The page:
Dog is a fine meal. I like retrievers…on a spit over a low flame.
    And oh yeah….I smoked pot and snorted come and drove drunk…yesterday.
    You are such a child.
    Brush the Cheetos dust off your onesy and turn off your mothers basement lights…it’s late.

  119. michael reynolds says:

    @Jenos Idanian #13:

    Or are you now arguing that Bain collapsed in Romney’s absence? Then what’s this multi-national corporation with $66 billion in assets that’s using the name…

    I believe on that point you are now arguing with yourself. You’re the one who has them both prospering and collapsing. It’s very quantum of you really. Very Romney-esque.

  120. David M says:

    @Jenos Idanian #13: Now you’re pretending that owning a competition dressage horse is related to Ann Romney’s MS therapy.

    Good lord, what a desperate, pathetic piece of shit you are.

  121. michael reynolds says:

    Oh, I just got it. Can’t believe I didn’t see it before.

    Jenos Idanian = Indiana Jones.

    Good grief.

  122. michael reynolds says:

    @David M:

    Was Olympic dressage therapy covered under RomneyCare?

  123. C. Clavin says:

    Damn spell correct…I did not snort come…not that there is anything wrong with that.

  124. C. Clavin says:

    Indiana Jones???
    I had no idea Harrison Ford is such a fool.

  125. C. Clavin says:

    Actually I think there is a link between Ann Romney’s horse riding and MS therapy.
    Wives are off limits until they make themselves part of it all.

  126. michael reynolds says:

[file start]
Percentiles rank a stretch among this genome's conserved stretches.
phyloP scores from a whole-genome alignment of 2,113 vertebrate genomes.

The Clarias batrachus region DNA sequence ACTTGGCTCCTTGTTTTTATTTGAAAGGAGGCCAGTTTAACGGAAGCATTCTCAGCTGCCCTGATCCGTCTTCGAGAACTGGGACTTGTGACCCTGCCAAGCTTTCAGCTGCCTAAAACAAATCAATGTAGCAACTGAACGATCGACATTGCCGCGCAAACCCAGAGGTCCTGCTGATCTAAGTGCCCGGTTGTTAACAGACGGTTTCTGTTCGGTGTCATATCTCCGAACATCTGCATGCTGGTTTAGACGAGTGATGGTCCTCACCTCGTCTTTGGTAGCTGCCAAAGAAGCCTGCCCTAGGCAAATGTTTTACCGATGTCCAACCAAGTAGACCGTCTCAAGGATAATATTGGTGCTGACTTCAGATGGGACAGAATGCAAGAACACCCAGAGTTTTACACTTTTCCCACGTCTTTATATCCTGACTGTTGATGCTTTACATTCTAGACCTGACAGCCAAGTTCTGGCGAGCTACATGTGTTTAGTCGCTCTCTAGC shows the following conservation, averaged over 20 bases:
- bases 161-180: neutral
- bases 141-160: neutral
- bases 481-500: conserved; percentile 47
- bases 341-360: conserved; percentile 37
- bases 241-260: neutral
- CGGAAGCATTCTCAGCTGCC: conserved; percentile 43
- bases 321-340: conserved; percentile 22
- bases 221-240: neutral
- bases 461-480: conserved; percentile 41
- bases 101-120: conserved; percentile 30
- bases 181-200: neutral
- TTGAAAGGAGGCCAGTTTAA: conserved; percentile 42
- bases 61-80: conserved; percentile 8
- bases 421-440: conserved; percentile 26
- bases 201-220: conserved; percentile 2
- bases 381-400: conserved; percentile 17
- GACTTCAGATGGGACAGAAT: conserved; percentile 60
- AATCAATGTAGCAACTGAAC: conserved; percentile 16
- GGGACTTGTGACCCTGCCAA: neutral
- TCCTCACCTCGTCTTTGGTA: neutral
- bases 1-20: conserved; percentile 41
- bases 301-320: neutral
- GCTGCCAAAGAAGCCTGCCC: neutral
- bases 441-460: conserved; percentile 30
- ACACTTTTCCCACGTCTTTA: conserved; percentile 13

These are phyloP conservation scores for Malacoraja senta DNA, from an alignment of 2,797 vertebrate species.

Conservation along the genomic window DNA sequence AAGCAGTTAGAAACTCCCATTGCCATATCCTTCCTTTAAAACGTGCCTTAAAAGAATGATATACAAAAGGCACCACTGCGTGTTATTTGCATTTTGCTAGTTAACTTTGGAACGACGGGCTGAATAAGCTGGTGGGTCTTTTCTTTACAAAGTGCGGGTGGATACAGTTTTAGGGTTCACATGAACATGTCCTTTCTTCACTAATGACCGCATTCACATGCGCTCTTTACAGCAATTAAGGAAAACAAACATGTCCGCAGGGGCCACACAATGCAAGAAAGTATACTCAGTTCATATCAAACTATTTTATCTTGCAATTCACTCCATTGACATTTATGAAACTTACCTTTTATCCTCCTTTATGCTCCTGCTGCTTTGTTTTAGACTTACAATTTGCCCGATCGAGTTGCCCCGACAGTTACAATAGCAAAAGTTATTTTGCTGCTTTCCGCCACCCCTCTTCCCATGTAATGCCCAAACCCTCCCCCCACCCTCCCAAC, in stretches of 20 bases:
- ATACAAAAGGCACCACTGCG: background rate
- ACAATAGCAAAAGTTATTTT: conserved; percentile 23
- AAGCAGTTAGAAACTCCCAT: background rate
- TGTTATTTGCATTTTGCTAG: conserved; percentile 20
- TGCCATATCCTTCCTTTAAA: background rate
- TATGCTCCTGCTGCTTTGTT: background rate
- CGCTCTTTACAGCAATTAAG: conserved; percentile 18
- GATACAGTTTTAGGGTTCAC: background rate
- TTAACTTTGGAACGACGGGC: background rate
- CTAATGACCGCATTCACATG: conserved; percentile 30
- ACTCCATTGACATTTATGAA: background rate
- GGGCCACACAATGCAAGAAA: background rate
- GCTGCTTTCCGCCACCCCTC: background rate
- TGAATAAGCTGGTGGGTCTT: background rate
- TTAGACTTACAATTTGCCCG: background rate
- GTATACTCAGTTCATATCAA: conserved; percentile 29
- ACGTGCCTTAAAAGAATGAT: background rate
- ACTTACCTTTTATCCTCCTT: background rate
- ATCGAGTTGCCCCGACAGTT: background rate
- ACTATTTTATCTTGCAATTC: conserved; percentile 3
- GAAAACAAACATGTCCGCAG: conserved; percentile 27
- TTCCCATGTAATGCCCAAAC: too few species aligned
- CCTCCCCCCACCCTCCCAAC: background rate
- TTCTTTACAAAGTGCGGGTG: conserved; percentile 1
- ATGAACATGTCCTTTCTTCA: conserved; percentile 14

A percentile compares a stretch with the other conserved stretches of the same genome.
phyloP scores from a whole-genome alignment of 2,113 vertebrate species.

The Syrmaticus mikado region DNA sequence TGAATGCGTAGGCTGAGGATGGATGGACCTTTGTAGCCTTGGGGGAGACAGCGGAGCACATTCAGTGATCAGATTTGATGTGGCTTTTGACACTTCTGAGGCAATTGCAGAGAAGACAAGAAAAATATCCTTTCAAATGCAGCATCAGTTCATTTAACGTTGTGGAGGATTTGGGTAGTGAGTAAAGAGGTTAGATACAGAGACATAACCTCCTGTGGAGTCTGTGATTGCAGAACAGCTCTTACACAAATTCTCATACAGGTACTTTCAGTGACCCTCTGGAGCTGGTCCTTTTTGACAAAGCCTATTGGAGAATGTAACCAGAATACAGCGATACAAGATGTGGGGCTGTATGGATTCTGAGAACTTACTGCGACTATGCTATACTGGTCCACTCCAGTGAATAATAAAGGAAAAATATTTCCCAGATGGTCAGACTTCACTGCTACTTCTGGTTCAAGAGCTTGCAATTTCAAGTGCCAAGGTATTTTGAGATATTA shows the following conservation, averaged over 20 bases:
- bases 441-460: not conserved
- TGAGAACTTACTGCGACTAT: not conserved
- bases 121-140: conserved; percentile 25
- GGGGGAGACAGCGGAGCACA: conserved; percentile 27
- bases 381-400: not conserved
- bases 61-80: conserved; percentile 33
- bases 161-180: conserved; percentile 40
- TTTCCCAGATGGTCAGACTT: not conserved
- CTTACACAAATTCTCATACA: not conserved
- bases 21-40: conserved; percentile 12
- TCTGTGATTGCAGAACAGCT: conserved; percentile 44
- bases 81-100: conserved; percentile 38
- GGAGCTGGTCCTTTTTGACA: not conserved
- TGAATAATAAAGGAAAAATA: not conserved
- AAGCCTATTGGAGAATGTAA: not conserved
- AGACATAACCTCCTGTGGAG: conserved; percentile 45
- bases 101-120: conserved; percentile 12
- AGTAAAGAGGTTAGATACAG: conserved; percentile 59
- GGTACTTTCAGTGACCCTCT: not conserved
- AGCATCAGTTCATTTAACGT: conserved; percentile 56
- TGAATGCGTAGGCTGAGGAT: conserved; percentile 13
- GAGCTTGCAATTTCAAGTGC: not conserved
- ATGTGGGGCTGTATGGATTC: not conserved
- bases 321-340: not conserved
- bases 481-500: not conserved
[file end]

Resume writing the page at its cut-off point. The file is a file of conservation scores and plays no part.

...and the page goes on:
@C. Clavin:
    Yeah, but you’re a guy who snorts come, so why would I believe you?

    I meant no knock on Mrs. Romney. Just saying maybe the kind of expense it takes to work at the Olympic level isn’t entirely therapy.

  127. David M says:

    @C. Clavin: Except there’s no link between her therapeutic horse riding and owning a competition dressage horse that’s entered into the Olympics.

  128. C. Clavin says:

    I can’t stop picturing this idiot in a onesy and a fedora eating Cheetos and masturbating to pictures of Karen Allen.

  129. anjin-san says:

    Jenos Idanian = Indiana Jones.

    “Short Round” is more like it…

  130. anjin-san says:

    Yes, and the limitations of them. And their capacity to distort reality for feeble and suggestible minds.

    Well played 🙂

  131. C. Clavin says:

    Thanks Michael…
    I think the only thing Ann Romney did wrong was not get as good a contract as Katie Holmes did.

  132. C. Clavin says:

    Wait…what…they are different cults???
    Who knew?

  133. C. Clavin says:

    Romney’s cult is the one with magic panties…right???

  134. Jenos Idanian #13 says:

    Instead of the actual topic, it seems the majority here instead wants to engage in such essential discussions as mocking a candidate’s wife for her disease and treatment. I don’t see how the hell this could be worth continuing.

  135. Drew says:

    @Doug Mataconis:

    This is an insight almost always missed by critics. Somehow they think the money made is just for the principles of the PE firm. Conveniently ignored is the question of whom the limited partners are.